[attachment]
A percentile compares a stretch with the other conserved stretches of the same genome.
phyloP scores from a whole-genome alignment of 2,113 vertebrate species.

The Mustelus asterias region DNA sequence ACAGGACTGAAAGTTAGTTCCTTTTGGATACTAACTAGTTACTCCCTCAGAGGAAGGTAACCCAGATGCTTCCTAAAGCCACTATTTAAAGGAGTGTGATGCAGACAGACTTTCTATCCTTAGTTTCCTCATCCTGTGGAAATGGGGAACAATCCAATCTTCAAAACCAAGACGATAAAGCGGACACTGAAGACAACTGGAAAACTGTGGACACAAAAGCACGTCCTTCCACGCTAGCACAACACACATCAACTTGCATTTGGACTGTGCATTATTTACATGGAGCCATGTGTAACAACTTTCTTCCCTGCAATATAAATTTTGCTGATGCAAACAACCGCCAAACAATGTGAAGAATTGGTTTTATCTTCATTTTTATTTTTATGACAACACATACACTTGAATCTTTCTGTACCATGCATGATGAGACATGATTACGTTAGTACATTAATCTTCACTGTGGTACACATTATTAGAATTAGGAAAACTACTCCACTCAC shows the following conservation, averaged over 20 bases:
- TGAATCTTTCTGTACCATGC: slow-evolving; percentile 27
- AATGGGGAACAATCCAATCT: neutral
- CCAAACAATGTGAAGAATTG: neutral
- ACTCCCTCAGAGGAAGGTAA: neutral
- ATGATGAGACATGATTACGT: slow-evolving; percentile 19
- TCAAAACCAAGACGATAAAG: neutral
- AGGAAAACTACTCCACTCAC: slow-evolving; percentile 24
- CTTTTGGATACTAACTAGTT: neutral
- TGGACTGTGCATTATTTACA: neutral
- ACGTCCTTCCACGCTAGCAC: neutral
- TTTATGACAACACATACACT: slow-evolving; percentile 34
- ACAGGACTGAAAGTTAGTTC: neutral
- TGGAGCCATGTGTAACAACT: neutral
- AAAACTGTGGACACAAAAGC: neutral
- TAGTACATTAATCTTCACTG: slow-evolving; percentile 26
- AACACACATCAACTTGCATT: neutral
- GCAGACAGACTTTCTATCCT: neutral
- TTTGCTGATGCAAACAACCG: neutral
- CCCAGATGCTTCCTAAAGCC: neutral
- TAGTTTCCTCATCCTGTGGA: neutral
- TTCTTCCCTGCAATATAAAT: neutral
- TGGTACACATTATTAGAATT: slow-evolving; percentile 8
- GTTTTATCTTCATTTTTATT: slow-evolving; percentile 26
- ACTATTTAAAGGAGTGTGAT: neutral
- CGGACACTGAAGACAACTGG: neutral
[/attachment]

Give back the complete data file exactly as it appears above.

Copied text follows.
A percentile compares a stretch with the other conserved stretches of the same genome.
phyloP scores from a whole-genome alignment of 2,113 vertebrate species.

The Mustelus asterias region DNA sequence ACAGGACTGAAAGTTAGTTCCTTTTGGATACTAACTAGTTACTCCCTCAGAGGAAGGTAACCCAGATGCTTCCTAAAGCCACTATTTAAAGGAGTGTGATGCAGACAGACTTTCTATCCTTAGTTTCCTCATCCTGTGGAAATGGGGAACAATCCAATCTTCAAAACCAAGACGATAAAGCGGACACTGAAGACAACTGGAAAACTGTGGACACAAAAGCACGTCCTTCCACGCTAGCACAACACACATCAACTTGCATTTGGACTGTGCATTATTTACATGGAGCCATGTGTAACAACTTTCTTCCCTGCAATATAAATTTTGCTGATGCAAACAACCGCCAAACAATGTGAAGAATTGGTTTTATCTTCATTTTTATTTTTATGACAACACATACACTTGAATCTTTCTGTACCATGCATGATGAGACATGATTACGTTAGTACATTAATCTTCACTGTGGTACACATTATTAGAATTAGGAAAACTACTCCACTCAC shows the following conservation, averaged over 20 bases:
- TGAATCTTTCTGTACCATGC: slow-evolving; percentile 27
- AATGGGGAACAATCCAATCT: neutral
- CCAAACAATGTGAAGAATTG: neutral
- ACTCCCTCAGAGGAAGGTAA: neutral
- ATGATGAGACATGATTACGT: slow-evolving; percentile 19
- TCAAAACCAAGACGATAAAG: neutral
- AGGAAAACTACTCCACTCAC: slow-evolving; percentile 24
- CTTTTGGATACTAACTAGTT: neutral
- TGGACTGTGCATTATTTACA: neutral
- ACGTCCTTCCACGCTAGCAC: neutral
- TTTATGACAACACATACACT: slow-evolving; percentile 34
- ACAGGACTGAAAGTTAGTTC: neutral
- TGGAGCCATGTGTAACAACT: neutral
- AAAACTGTGGACACAAAAGC: neutral
- TAGTACATTAATCTTCACTG: slow-evolving; percentile 26
- AACACACATCAACTTGCATT: neutral
- GCAGACAGACTTTCTATCCT: neutral
- TTTGCTGATGCAAACAACCG: neutral
- CCCAGATGCTTCCTAAAGCC: neutral
- TAGTTTCCTCATCCTGTGGA: neutral
- TTCTTCCCTGCAATATAAAT: neutral
- TGGTACACATTATTAGAATT: slow-evolving; percentile 8
- GTTTTATCTTCATTTTTATT: slow-evolving; percentile 26
- ACTATTTAAAGGAGTGTGAT: neutral
- CGGACACTGAAGACAACTGG: neutral